Friday, January 14, 2011

Crime! Disaster! Death!

Who said crime doesn't pay? As I discussed here a couple days ago, last year I used my mad skillz to pay the billz doing crime reporting for Louisville Mojo, despite my misgivings on the subject and despite my original stated desire to write about entertainment and nightlife.

Why the misgivings? Because I think crime reporting, like much of the mainstream media in general, is a scam. TV news producers and newspaper editors, desperate to generate "controversy" to attract readers and viewers, make it a matter of policy to bombard their audience with detailed lurid descriptions of crimes. So-and-so's house got broken into at 2434 Schmuckingbird Lane. A mother killed her child at 615 Slopco Avenue. An arsonist from Splopville was caught burning down his own property for insurance fraud. Ned's Sporting Goods was held up by an "armed black man" who was wearing a mask and gloves yet they're somehow 100% certain he was black anyway.

Bear with me, now - the average person has most of their day-to-day life taken up by a job. In the few remaining hours they have allotted to themselves, they have to spend it trying to maintain their home and deal with other errands and business. If they're lucky, they get to zone out with a little TV at night or maybe playing Facebook games on the net.

If you have a family, your responsibilities are drastically more onerous and your precious time is even more stretched out; you have to keep that spouse happy and make sure you spend quality time with your children - not just token moments for appearance's sake, but serious quality time to make sure your kids are progressing as they should. Family outings, church, school functions, visiting relatives and hosting visits from in-laws, all of these come with a family and all of these shave away even more of the insufficient hours of the day.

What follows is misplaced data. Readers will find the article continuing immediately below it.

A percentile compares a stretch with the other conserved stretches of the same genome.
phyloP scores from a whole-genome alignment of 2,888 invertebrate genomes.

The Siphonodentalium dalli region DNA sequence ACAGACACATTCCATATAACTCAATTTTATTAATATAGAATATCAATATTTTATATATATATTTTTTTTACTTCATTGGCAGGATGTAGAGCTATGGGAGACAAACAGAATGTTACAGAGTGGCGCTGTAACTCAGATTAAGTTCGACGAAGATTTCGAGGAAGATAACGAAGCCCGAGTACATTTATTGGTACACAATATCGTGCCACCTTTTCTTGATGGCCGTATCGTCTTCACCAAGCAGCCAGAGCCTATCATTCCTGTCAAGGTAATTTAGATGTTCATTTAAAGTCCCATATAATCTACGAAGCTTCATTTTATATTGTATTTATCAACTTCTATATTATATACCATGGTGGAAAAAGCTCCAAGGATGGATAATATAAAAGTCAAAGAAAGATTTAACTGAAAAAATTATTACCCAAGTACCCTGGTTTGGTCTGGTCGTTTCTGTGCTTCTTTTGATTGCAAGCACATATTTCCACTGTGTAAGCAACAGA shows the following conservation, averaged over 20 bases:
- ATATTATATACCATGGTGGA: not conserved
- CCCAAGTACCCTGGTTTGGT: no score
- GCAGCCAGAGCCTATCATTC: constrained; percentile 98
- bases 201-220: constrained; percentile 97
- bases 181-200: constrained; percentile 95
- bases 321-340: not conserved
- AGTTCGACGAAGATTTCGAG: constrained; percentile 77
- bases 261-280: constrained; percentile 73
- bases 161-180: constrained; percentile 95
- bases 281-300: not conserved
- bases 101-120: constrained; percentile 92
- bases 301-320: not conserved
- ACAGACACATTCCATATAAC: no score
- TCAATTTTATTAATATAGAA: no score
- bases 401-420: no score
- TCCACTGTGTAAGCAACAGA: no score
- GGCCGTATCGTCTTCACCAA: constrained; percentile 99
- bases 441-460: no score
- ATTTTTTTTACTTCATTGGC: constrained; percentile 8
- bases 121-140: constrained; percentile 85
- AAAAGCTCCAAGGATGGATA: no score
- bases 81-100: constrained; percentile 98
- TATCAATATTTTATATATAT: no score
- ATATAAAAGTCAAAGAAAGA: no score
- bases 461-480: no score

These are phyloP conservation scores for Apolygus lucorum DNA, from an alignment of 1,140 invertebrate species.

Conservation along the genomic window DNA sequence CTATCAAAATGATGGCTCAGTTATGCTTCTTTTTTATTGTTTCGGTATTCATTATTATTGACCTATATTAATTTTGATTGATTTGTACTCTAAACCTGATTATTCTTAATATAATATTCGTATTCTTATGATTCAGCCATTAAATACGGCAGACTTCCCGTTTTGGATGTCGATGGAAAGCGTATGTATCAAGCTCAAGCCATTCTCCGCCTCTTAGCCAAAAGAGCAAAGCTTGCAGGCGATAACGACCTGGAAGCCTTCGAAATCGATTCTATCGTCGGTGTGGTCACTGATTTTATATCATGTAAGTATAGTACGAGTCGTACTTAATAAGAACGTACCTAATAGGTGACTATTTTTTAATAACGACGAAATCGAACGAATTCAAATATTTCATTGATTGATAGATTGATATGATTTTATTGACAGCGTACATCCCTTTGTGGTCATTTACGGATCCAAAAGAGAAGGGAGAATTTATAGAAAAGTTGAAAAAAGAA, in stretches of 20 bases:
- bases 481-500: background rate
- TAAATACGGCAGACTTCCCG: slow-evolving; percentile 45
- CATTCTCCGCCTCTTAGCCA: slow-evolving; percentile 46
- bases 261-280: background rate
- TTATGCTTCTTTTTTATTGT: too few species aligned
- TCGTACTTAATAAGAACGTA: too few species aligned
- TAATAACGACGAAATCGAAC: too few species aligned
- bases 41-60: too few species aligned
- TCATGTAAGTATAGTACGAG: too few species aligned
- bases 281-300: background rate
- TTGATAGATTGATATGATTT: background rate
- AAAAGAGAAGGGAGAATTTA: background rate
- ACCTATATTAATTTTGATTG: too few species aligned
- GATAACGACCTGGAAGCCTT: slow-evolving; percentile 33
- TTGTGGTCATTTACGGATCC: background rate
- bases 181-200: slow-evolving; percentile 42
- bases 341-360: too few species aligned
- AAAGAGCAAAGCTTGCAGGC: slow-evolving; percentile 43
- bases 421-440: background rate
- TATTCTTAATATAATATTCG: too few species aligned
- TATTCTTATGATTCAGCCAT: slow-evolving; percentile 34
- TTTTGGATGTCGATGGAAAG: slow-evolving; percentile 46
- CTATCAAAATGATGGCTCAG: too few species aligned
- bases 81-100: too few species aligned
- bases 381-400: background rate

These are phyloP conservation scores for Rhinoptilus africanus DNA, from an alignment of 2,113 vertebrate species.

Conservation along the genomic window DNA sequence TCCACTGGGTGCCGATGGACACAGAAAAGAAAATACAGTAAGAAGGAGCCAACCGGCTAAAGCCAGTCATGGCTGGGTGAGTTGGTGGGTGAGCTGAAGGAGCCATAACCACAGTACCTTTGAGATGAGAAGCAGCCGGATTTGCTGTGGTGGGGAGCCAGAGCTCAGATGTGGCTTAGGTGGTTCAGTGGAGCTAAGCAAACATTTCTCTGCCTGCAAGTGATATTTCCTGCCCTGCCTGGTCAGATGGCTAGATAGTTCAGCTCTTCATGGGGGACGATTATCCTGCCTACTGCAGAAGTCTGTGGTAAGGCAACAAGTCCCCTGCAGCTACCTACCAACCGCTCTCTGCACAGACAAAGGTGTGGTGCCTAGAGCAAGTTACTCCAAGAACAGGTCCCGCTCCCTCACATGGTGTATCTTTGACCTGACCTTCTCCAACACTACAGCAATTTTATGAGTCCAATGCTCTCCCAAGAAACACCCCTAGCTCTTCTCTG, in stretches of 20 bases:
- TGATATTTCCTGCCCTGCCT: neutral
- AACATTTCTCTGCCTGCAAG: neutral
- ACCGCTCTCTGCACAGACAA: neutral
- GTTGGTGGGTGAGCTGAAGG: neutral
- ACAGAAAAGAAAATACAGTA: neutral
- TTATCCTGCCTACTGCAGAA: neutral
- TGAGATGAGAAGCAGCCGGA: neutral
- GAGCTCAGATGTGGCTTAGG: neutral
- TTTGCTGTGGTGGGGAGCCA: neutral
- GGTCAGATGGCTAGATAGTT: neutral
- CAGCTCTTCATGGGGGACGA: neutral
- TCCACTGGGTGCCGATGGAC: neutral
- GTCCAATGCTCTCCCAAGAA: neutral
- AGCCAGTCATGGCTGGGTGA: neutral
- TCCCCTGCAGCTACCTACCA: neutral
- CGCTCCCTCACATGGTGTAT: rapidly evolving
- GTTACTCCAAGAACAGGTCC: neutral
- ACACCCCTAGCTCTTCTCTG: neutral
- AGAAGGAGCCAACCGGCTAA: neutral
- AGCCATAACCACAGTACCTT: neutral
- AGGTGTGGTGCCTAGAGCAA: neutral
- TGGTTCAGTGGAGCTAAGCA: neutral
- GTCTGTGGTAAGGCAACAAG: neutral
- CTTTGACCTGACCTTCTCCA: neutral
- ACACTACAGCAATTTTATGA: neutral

If you own your own home rather than rent, your duties are multiplied still further - you have to deal with the yard guy, the roof guy, the furnace guy, the chimney guy, the pool guy, the plumber, the walk-shoveling kid, and so on.

If you have any personal dreams and goals of your own, there's a good chance that they're pretty much shot to hell by everything I've enumerated, if by nothing else than sheer time constraint. So if you intend to get anything done outside your family, home and job, you'd better make minutes count. In the words of Roger Miller, "knuckle down, buckle down, do it, do it, do it."

Given all of the above, no one has ever been able to adequately explain to me why I need to know that some nutjob across town shot his grandmother in the face and then killed himself. It is not useful information. It benefits me in no way. Even if it happened on my street, I gain nothing from having learned of it, because it's already happened and there's nothing I can do; so much for "neighborhood watch".

For many people, reading about the misery of others is a pasttime, a form of cathartic entertainment. The media, understanding this, feeds on this and actually promotes it as normalcy. The net effect is that the world is presented as a far more dangerous place than it really is, because the "news" is almost exclusively dwelling on every bad thing done by every misguided loser in the tri-state area. While I don't suggest that the media turn to total fluffy pollyanna "light" happy-crappy news, there is a way to report on vital information that a citizen can actually put to good use. But the media moguls, great and small, nevertheless stick to their formula of selling chaos and negativity.

I don't know about you, but life is short and I don't have time to read "community gossip" detailing the sordid stories of deadbeat dads, or "crime beat" reports about some random idiot crackhead who took too many drugs and ran over a family at a bus stop. Society has been gradually sculpting you into believing that "this is just the way things are" and that it's "normal" that the world is filled with danger and that we should keep "informed" on it all. Sensitive people are driven into inaction and apathy by the information overload, and less-sensitive people are driven into greater sociopathy by getting daily doses of gradual confirmation that "people suck".

I jumped off the whole shared myth of "the way things are" long ago. Just as I no longer feel obligated to stay hip on the latest generic pop star or reality show, I no longer feel a need to burden myself with negative news of the failed lives of others. It's not the same as not caring - it's caring, but it's also knowing that being dumped upon with the emotional contagion of the collective misery of the world does not solve the problems at hand.

Join me, won't you?

- - JSH

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